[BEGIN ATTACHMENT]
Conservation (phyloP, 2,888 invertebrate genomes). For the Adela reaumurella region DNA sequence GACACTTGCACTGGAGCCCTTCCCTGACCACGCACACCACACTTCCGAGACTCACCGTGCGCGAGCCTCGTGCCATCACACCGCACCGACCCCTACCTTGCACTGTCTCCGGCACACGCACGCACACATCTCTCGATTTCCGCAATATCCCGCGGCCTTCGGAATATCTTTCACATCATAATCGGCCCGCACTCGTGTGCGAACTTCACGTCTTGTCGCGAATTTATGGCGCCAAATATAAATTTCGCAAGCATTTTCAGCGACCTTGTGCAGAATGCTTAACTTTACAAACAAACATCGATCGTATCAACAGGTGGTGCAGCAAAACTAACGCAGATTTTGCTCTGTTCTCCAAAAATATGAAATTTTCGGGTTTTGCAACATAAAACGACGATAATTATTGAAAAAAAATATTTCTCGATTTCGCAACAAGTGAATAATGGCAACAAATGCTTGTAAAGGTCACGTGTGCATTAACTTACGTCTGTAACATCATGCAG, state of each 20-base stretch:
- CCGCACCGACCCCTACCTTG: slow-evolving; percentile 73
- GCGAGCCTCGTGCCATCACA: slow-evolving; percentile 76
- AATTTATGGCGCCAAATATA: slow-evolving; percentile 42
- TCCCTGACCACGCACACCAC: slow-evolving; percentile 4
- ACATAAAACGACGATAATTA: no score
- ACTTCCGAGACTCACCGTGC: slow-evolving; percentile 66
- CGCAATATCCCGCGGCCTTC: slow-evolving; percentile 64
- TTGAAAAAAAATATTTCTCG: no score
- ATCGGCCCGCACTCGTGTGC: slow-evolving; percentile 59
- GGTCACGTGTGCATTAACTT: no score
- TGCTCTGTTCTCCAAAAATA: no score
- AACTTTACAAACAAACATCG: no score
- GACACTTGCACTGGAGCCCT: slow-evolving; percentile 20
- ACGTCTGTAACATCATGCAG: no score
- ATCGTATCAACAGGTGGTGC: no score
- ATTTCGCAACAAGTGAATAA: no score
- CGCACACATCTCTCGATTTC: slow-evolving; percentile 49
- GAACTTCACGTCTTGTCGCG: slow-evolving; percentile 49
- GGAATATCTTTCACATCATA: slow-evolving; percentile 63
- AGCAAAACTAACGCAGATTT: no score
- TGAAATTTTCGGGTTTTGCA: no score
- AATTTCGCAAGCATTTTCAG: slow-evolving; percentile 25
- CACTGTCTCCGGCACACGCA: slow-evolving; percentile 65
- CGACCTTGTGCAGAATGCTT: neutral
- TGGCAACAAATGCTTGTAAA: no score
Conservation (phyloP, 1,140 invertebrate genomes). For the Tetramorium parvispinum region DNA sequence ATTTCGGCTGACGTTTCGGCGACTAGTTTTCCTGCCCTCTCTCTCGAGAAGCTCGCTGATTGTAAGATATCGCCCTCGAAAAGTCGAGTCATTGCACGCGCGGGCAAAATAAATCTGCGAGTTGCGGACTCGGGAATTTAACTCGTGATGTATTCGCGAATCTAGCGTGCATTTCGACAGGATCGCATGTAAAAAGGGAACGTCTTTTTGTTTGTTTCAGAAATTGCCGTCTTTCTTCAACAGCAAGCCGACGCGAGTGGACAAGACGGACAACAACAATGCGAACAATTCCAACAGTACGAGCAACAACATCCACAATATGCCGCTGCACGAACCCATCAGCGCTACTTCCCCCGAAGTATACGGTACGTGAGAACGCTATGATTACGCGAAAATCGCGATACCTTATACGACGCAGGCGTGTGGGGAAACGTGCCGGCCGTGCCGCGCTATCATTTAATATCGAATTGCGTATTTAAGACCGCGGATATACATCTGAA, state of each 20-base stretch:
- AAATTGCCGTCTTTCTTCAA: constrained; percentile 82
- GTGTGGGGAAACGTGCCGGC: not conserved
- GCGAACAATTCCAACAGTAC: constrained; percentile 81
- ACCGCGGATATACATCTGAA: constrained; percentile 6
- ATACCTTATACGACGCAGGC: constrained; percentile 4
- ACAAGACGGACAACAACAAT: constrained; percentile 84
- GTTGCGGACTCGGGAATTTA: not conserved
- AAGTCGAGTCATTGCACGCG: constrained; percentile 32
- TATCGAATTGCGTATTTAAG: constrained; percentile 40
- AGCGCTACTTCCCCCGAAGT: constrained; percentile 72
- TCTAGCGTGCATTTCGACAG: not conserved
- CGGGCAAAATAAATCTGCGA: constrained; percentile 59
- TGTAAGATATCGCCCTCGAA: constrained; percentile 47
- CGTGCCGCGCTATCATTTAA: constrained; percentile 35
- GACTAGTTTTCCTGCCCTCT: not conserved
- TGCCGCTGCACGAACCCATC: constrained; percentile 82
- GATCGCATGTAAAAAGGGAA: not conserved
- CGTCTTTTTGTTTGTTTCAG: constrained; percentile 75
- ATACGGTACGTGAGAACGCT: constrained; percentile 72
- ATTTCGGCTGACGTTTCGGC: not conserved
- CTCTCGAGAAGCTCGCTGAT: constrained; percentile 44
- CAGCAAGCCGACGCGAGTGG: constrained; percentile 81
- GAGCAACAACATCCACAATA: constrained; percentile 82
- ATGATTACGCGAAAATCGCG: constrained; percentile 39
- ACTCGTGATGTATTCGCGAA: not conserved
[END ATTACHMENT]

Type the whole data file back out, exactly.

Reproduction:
Conservation (phyloP, 2,888 invertebrate genomes). For the Adela reaumurella region DNA sequence GACACTTGCACTGGAGCCCTTCCCTGACCACGCACACCACACTTCCGAGACTCACCGTGCGCGAGCCTCGTGCCATCACACCGCACCGACCCCTACCTTGCACTGTCTCCGGCACACGCACGCACACATCTCTCGATTTCCGCAATATCCCGCGGCCTTCGGAATATCTTTCACATCATAATCGGCCCGCACTCGTGTGCGAACTTCACGTCTTGTCGCGAATTTATGGCGCCAAATATAAATTTCGCAAGCATTTTCAGCGACCTTGTGCAGAATGCTTAACTTTACAAACAAACATCGATCGTATCAACAGGTGGTGCAGCAAAACTAACGCAGATTTTGCTCTGTTCTCCAAAAATATGAAATTTTCGGGTTTTGCAACATAAAACGACGATAATTATTGAAAAAAAATATTTCTCGATTTCGCAACAAGTGAATAATGGCAACAAATGCTTGTAAAGGTCACGTGTGCATTAACTTACGTCTGTAACATCATGCAG, state of each 20-base stretch:
- CCGCACCGACCCCTACCTTG: slow-evolving; percentile 73
- GCGAGCCTCGTGCCATCACA: slow-evolving; percentile 76
- AATTTATGGCGCCAAATATA: slow-evolving; percentile 42
- TCCCTGACCACGCACACCAC: slow-evolving; percentile 4
- ACATAAAACGACGATAATTA: no score
- ACTTCCGAGACTCACCGTGC: slow-evolving; percentile 66
- CGCAATATCCCGCGGCCTTC: slow-evolving; percentile 64
- TTGAAAAAAAATATTTCTCG: no score
- ATCGGCCCGCACTCGTGTGC: slow-evolving; percentile 59
- GGTCACGTGTGCATTAACTT: no score
- TGCTCTGTTCTCCAAAAATA: no score
- AACTTTACAAACAAACATCG: no score
- GACACTTGCACTGGAGCCCT: slow-evolving; percentile 20
- ACGTCTGTAACATCATGCAG: no score
- ATCGTATCAACAGGTGGTGC: no score
- ATTTCGCAACAAGTGAATAA: no score
- CGCACACATCTCTCGATTTC: slow-evolving; percentile 49
- GAACTTCACGTCTTGTCGCG: slow-evolving; percentile 49
- GGAATATCTTTCACATCATA: slow-evolving; percentile 63
- AGCAAAACTAACGCAGATTT: no score
- TGAAATTTTCGGGTTTTGCA: no score
- AATTTCGCAAGCATTTTCAG: slow-evolving; percentile 25
- CACTGTCTCCGGCACACGCA: slow-evolving; percentile 65
- CGACCTTGTGCAGAATGCTT: neutral
- TGGCAACAAATGCTTGTAAA: no score
Conservation (phyloP, 1,140 invertebrate genomes). For the Tetramorium parvispinum region DNA sequence ATTTCGGCTGACGTTTCGGCGACTAGTTTTCCTGCCCTCTCTCTCGAGAAGCTCGCTGATTGTAAGATATCGCCCTCGAAAAGTCGAGTCATTGCACGCGCGGGCAAAATAAATCTGCGAGTTGCGGACTCGGGAATTTAACTCGTGATGTATTCGCGAATCTAGCGTGCATTTCGACAGGATCGCATGTAAAAAGGGAACGTCTTTTTGTTTGTTTCAGAAATTGCCGTCTTTCTTCAACAGCAAGCCGACGCGAGTGGACAAGACGGACAACAACAATGCGAACAATTCCAACAGTACGAGCAACAACATCCACAATATGCCGCTGCACGAACCCATCAGCGCTACTTCCCCCGAAGTATACGGTACGTGAGAACGCTATGATTACGCGAAAATCGCGATACCTTATACGACGCAGGCGTGTGGGGAAACGTGCCGGCCGTGCCGCGCTATCATTTAATATCGAATTGCGTATTTAAGACCGCGGATATACATCTGAA, state of each 20-base stretch:
- AAATTGCCGTCTTTCTTCAA: constrained; percentile 82
- GTGTGGGGAAACGTGCCGGC: not conserved
- GCGAACAATTCCAACAGTAC: constrained; percentile 81
- ACCGCGGATATACATCTGAA: constrained; percentile 6
- ATACCTTATACGACGCAGGC: constrained; percentile 4
- ACAAGACGGACAACAACAAT: constrained; percentile 84
- GTTGCGGACTCGGGAATTTA: not conserved
- AAGTCGAGTCATTGCACGCG: constrained; percentile 32
- TATCGAATTGCGTATTTAAG: constrained; percentile 40
- AGCGCTACTTCCCCCGAAGT: constrained; percentile 72
- TCTAGCGTGCATTTCGACAG: not conserved
- CGGGCAAAATAAATCTGCGA: constrained; percentile 59
- TGTAAGATATCGCCCTCGAA: constrained; percentile 47
- CGTGCCGCGCTATCATTTAA: constrained; percentile 35
- GACTAGTTTTCCTGCCCTCT: not conserved
- TGCCGCTGCACGAACCCATC: constrained; percentile 82
- GATCGCATGTAAAAAGGGAA: not conserved
- CGTCTTTTTGTTTGTTTCAG: constrained; percentile 75
- ATACGGTACGTGAGAACGCT: constrained; percentile 72
- ATTTCGGCTGACGTTTCGGC: not conserved
- CTCTCGAGAAGCTCGCTGAT: constrained; percentile 44
- CAGCAAGCCGACGCGAGTGG: constrained; percentile 81
- GAGCAACAACATCCACAATA: constrained; percentile 82
- ATGATTACGCGAAAATCGCG: constrained; percentile 39
- ACTCGTGATGTATTCGCGAA: not conserved